Tuesday, November 3, 2009

A More Perfect Day

No one can complain about the great weather we've been having lately, especially for the air show this past weekend. I guess my only wish would have been for a few clouds in the sky...and with the help of Photoshop here they are. This is a photo of an F15E Strike Eagle taken at Wings Over Houston on Sunday. The original shot was against a flat blue background, and honestly it gets pretty boring looking at a couple hundred flat blue sky airplane photos, so I decided to enhance this one. I used the quick select tool to make a selection of the blue sky (which was very easy since it was such a consistent blue tone), selected inverse to get a selection of the plane, then moved that to a layer by itself. I then created a layer below the isolated plane and used some great brushes from Stephanie Shimerdla over at Obsidian Dawn to underlay some big white fluffy clouds.
Now, this brings up the issue of ethics and photo retouching. Since this isn't photojournalism, I don't feel particulary guilty of anything here. In fact, dropping in a new sky or altering a sky is probably one of the easiest things to do to a photo. I've heard Scott Kelby over at NAPP say he never makes significant alterations to a sky. However, all the while he's doing HDR and using blending modes to enhance images; so I think he is re-shaping reality to some degree. His stance on skies has always puzzled me. I guess it comes down to trust. Does the knowledge that I added a few clouds cause more doubt in the viewer's mind? Were the vapor trails really there? Was this photo taken at Wings Over Houston? Did I take the photo?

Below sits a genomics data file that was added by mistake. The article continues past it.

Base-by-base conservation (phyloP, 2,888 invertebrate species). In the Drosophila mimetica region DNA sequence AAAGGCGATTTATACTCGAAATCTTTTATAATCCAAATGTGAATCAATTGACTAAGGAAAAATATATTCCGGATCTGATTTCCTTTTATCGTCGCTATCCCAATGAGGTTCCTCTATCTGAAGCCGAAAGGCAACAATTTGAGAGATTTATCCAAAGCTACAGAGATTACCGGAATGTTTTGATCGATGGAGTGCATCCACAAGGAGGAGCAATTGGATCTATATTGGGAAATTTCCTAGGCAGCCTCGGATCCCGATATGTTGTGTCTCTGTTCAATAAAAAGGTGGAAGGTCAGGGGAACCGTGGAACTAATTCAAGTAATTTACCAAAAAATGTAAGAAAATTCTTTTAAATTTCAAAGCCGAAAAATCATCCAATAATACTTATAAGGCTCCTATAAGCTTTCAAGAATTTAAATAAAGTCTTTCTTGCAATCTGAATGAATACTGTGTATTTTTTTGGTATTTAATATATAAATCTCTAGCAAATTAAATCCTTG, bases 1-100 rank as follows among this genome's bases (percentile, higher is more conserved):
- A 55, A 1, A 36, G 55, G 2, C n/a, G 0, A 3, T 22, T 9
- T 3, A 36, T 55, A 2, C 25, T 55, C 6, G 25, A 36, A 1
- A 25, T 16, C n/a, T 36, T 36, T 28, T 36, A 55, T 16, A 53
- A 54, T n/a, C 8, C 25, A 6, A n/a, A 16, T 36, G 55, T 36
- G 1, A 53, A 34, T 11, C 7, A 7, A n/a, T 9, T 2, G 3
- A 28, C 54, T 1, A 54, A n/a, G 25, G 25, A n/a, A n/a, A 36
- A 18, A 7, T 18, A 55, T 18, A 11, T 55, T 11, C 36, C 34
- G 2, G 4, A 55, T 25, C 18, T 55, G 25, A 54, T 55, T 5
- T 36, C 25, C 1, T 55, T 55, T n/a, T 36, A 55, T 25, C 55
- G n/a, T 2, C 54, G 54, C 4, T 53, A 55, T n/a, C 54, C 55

Once you start down the path of alteration, does it effect credibility of the photographer? It's a tough line we walk, but one that happens every day as we push pixels around on our computer screens. Like it or not, this is the world of contemporary digital photography.


  1. Great job composing/timing this one Steve and your camera settings are perfect. What time of day was this? It looks like the pilots watch says 2:30!

  2. The clouds make this image pop out of the frame. I certainly don't take issue with them being added. It's something that could easliy have been there on the right day. I don't feel it's a misrepresentation of what happened.

    Your exposure, framing and great detail from your excellent focus technique are super. It looks like he was setting his watch for daylight savings time Larry.

  3. Awesome shot Steve!

    Terrific job adding the clouds...I never would have suspected Photoshop magic was at play! :-)

    I think anyone who is considers it a bad thing to change the editorial content of a photo is just upset that they don't have the creativity to "improve" their own images. In general their work won't be as interesting as yours and will never have the same impact.


  4. Amazing. I agree with Doug and Barry --- you have not really changed the intent of the image, the clouds could easily have been there on another day. I mean, it is not like changing heads or something similar that really affects the content of the original image. Besides, Scott Kelby has a very long tutorial on Kelby Training about how to edit portraits in Photoshop and I can't see the difference in removing blemishes from adding clouds, both are changing pixels for a desired improvement but not misrepresenting the intent of that image to highlight the subject in the most flattering way.

  5. Great shot, and I also would have added the clouds to have a cool shot of the plane in an interesting sky. However, I agree with Scott Kelby that it moves it from fine art photography closer to the catagory of graphic representation. Portraits are a different category, since they are really intended to make the subject look better than they really are.

    I think we should disclose the extent of Photoshop alterations before judging on our Honors night submissions. But thankfully, I realize I am in the minority on that view.

    Bob Dempsey